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Gun safety has dominated the US political space for decades, with no common ground or compromise in sight; however, on Saturday, in what looked like a significant bipartisan victory, US President Joe Biden signed the federal gun control legislation into law.
After concluding the signing event, which took place at the White House, the Biden stated, “God willing, it’s going to save a lot of lives.”
After recent mass shootings at a store in a primarily Black area in Buffalo, New York, and an elementary school in Uvalde, Texas, the law was put together. On Tuesday, a group of negotiators from both parties introduced the legislation draft they had been working on in the Senate. The Bipartisan Safer Communities Act was introduced by Democratic Sens. Chris Murphy of Connecticut and Kyrsten Sinema of Arizona, as well as Republican Sens. John Cornyn of Texas and Thom Tillis of North Carolina.
The House approved the gun safety bill on Friday by a vote of 234 to 193, with 14 Republicans joining Democrats. In a late-night vote on Thursday, the Senate approved the legislation.
Following his return from Europe, on July 11, the President will host members of Congress who backed the historic gun safety legislation in a White House ceremony to commemorate the new law with the families of gun violence victims. The President made the announcement during his speech on Saturday.
Although it does not ban any weapons and falls far short of what Biden and his party had advocated for, polls show that most Americans want to see the package represent the most significant new federal legislation to address gun violence since the 10-year assault weapons ban of 1994 that was set to expire.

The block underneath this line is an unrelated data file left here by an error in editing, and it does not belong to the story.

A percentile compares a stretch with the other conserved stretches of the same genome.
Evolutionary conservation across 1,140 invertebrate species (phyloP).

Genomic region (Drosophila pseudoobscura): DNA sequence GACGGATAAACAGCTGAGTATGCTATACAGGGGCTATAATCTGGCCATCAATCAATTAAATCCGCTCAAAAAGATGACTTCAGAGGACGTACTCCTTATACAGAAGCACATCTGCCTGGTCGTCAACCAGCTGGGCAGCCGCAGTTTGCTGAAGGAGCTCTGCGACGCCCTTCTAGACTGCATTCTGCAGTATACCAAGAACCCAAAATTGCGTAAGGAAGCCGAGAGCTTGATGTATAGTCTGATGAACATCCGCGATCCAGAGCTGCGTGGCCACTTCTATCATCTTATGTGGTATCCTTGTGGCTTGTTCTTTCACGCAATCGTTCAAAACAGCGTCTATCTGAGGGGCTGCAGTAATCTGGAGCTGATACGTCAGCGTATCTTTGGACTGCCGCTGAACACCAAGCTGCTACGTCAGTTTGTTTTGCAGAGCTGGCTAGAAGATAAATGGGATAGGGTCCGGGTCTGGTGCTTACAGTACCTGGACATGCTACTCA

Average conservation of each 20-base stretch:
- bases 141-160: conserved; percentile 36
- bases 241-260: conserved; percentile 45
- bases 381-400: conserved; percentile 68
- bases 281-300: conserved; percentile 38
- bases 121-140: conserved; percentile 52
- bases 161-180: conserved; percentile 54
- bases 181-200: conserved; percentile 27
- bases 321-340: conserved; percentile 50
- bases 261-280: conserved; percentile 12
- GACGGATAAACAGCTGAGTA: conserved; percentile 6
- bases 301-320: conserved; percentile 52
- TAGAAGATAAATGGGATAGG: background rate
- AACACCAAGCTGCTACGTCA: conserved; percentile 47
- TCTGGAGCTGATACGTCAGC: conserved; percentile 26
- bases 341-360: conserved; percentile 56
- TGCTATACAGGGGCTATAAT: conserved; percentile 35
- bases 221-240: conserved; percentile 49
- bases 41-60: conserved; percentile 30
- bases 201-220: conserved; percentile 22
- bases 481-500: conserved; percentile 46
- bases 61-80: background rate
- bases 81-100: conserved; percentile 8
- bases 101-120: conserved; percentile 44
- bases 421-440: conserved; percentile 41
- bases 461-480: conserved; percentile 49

It contains $750 million to support state administration and program implementation of crisis intervention. The funds can be used for various crisis intervention programs, such as mental health courts, drug courts, and veterans courts, as well as for implementing and managing red flag programs, which can temporarily bar people in crisis from acquiring weapons through court orders.
The “boyfriend loophole” in domestic violence legislation, which for years prohibited people convicted of crimes against spouses, partners with whom they shared children, or partners with whom they cohabited from owning firearms, is closed by this bill. Older laws did not cover intimate relationships between people who do not share a home, a marriage, or children.
Anyone convicted of domestic violence against someone with whom they have a “continued serious relationship of a romantic or intimate character” will now be prohibited by law from owning a gun. The law does not apply in the past. However, provided they haven’t committed any other crimes in the last five years, it will permit those found guilty of misdemeanor domestic violence offenses to regain their gun privileges.
The measure establishes a new process for examining those data and offers incentives to states to encourage the inclusion of juvenile records in the National Instant Criminal Background Check System.
The legislation targets people who have previously avoided registering as federally registered weapons dealers but sell guns as their primary source of income. Additionally, money for mental health services and school safety is increased.
Biden thanked the relatives of the victims of gun violence he had met just before signing the legislation. In spite of their loss, he said their efforts had made a difference.